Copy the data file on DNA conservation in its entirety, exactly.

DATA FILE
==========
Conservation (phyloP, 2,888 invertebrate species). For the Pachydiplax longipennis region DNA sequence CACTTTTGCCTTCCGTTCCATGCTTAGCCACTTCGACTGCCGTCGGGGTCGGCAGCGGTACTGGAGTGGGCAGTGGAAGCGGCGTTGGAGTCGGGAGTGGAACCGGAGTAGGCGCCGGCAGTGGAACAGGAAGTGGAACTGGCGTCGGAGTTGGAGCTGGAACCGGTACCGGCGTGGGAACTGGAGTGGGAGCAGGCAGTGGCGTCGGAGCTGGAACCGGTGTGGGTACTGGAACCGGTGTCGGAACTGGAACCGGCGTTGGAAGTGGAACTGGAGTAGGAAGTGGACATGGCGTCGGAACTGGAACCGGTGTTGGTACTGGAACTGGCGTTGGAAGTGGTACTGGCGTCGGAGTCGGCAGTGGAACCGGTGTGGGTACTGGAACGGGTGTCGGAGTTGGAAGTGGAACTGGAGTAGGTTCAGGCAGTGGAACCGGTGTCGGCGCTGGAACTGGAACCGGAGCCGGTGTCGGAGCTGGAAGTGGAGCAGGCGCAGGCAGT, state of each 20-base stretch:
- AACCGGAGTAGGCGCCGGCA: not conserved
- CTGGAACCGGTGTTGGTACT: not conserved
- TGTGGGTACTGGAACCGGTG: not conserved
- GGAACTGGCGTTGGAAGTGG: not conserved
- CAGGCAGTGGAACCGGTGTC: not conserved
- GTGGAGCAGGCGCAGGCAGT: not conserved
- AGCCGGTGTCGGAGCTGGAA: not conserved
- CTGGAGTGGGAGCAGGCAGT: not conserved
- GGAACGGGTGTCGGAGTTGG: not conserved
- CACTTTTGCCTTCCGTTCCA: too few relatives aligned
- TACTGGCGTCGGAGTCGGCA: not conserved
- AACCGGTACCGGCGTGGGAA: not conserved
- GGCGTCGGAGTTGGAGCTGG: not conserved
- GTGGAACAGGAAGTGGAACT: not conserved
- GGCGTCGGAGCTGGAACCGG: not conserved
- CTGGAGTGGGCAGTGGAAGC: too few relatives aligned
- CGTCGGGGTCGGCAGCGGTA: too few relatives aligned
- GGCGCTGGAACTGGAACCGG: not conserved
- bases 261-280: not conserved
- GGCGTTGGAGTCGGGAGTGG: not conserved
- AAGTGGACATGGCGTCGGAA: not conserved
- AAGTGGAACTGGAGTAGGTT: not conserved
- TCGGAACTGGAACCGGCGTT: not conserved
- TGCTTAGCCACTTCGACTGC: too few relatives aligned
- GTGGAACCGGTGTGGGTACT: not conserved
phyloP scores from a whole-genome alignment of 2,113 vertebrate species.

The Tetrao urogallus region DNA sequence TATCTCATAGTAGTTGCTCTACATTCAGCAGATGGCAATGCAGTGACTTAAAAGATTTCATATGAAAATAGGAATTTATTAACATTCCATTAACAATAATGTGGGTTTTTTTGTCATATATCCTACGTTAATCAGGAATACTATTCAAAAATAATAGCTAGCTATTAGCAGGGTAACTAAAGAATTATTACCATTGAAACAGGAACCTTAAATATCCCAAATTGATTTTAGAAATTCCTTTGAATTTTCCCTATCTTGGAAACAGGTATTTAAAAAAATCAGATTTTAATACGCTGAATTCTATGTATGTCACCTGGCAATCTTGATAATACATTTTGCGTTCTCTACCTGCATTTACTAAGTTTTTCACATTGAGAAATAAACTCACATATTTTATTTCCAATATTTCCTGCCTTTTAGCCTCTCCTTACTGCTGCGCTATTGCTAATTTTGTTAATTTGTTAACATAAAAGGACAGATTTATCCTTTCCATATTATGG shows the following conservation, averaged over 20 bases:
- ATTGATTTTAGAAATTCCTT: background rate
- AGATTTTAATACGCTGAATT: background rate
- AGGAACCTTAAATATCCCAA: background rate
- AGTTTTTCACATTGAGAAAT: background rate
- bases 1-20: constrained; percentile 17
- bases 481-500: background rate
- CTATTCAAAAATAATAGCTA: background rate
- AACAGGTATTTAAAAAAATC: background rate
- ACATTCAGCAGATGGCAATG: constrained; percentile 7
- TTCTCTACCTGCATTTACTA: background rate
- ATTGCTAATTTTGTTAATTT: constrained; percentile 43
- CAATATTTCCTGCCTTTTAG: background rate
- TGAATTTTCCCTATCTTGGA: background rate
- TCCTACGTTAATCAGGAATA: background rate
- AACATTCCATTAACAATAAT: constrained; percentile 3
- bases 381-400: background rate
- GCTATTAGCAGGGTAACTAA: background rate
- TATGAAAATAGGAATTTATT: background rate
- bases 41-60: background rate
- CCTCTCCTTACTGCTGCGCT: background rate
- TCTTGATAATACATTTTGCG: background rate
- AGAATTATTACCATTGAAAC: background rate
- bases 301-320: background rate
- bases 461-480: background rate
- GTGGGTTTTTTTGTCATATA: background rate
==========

Conservation (phyloP, 2,888 invertebrate species). For the Pachydiplax longipennis region DNA sequence CACTTTTGCCTTCCGTTCCATGCTTAGCCACTTCGACTGCCGTCGGGGTCGGCAGCGGTACTGGAGTGGGCAGTGGAAGCGGCGTTGGAGTCGGGAGTGGAACCGGAGTAGGCGCCGGCAGTGGAACAGGAAGTGGAACTGGCGTCGGAGTTGGAGCTGGAACCGGTACCGGCGTGGGAACTGGAGTGGGAGCAGGCAGTGGCGTCGGAGCTGGAACCGGTGTGGGTACTGGAACCGGTGTCGGAACTGGAACCGGCGTTGGAAGTGGAACTGGAGTAGGAAGTGGACATGGCGTCGGAACTGGAACCGGTGTTGGTACTGGAACTGGCGTTGGAAGTGGTACTGGCGTCGGAGTCGGCAGTGGAACCGGTGTGGGTACTGGAACGGGTGTCGGAGTTGGAAGTGGAACTGGAGTAGGTTCAGGCAGTGGAACCGGTGTCGGCGCTGGAACTGGAACCGGAGCCGGTGTCGGAGCTGGAAGTGGAGCAGGCGCAGGCAGT, state of each 20-base stretch:
- AACCGGAGTAGGCGCCGGCA: not conserved
- CTGGAACCGGTGTTGGTACT: not conserved
- TGTGGGTACTGGAACCGGTG: not conserved
- GGAACTGGCGTTGGAAGTGG: not conserved
- CAGGCAGTGGAACCGGTGTC: not conserved
- GTGGAGCAGGCGCAGGCAGT: not conserved
- AGCCGGTGTCGGAGCTGGAA: not conserved
- CTGGAGTGGGAGCAGGCAGT: not conserved
- GGAACGGGTGTCGGAGTTGG: not conserved
- CACTTTTGCCTTCCGTTCCA: too few relatives aligned
- TACTGGCGTCGGAGTCGGCA: not conserved
- AACCGGTACCGGCGTGGGAA: not conserved
- GGCGTCGGAGTTGGAGCTGG: not conserved
- GTGGAACAGGAAGTGGAACT: not conserved
- GGCGTCGGAGCTGGAACCGG: not conserved
- CTGGAGTGGGCAGTGGAAGC: too few relatives aligned
- CGTCGGGGTCGGCAGCGGTA: too few relatives aligned
- GGCGCTGGAACTGGAACCGG: not conserved
- bases 261-280: not conserved
- GGCGTTGGAGTCGGGAGTGG: not conserved
- AAGTGGACATGGCGTCGGAA: not conserved
- AAGTGGAACTGGAGTAGGTT: not conserved
- TCGGAACTGGAACCGGCGTT: not conserved
- TGCTTAGCCACTTCGACTGC: too few relatives aligned
- GTGGAACCGGTGTGGGTACT: not conserved
phyloP scores from a whole-genome alignment of 2,113 vertebrate species.

The Tetrao urogallus region DNA sequence TATCTCATAGTAGTTGCTCTACATTCAGCAGATGGCAATGCAGTGACTTAAAAGATTTCATATGAAAATAGGAATTTATTAACATTCCATTAACAATAATGTGGGTTTTTTTGTCATATATCCTACGTTAATCAGGAATACTATTCAAAAATAATAGCTAGCTATTAGCAGGGTAACTAAAGAATTATTACCATTGAAACAGGAACCTTAAATATCCCAAATTGATTTTAGAAATTCCTTTGAATTTTCCCTATCTTGGAAACAGGTATTTAAAAAAATCAGATTTTAATACGCTGAATTCTATGTATGTCACCTGGCAATCTTGATAATACATTTTGCGTTCTCTACCTGCATTTACTAAGTTTTTCACATTGAGAAATAAACTCACATATTTTATTTCCAATATTTCCTGCCTTTTAGCCTCTCCTTACTGCTGCGCTATTGCTAATTTTGTTAATTTGTTAACATAAAAGGACAGATTTATCCTTTCCATATTATGG shows the following conservation, averaged over 20 bases:
- ATTGATTTTAGAAATTCCTT: background rate
- AGATTTTAATACGCTGAATT: background rate
- AGGAACCTTAAATATCCCAA: background rate
- AGTTTTTCACATTGAGAAAT: background rate
- bases 1-20: constrained; percentile 17
- bases 481-500: background rate
- CTATTCAAAAATAATAGCTA: background rate
- AACAGGTATTTAAAAAAATC: background rate
- ACATTCAGCAGATGGCAATG: constrained; percentile 7
- TTCTCTACCTGCATTTACTA: background rate
- ATTGCTAATTTTGTTAATTT: constrained; percentile 43
- CAATATTTCCTGCCTTTTAG: background rate
- TGAATTTTCCCTATCTTGGA: background rate
- TCCTACGTTAATCAGGAATA: background rate
- AACATTCCATTAACAATAAT: constrained; percentile 3
- bases 381-400: background rate
- GCTATTAGCAGGGTAACTAA: background rate
- TATGAAAATAGGAATTTATT: background rate
- bases 41-60: background rate
- CCTCTCCTTACTGCTGCGCT: background rate
- TCTTGATAATACATTTTGCG: background rate
- AGAATTATTACCATTGAAAC: background rate
- bases 301-320: background rate
- bases 461-480: background rate
- GTGGGTTTTTTTGTCATATA: background rate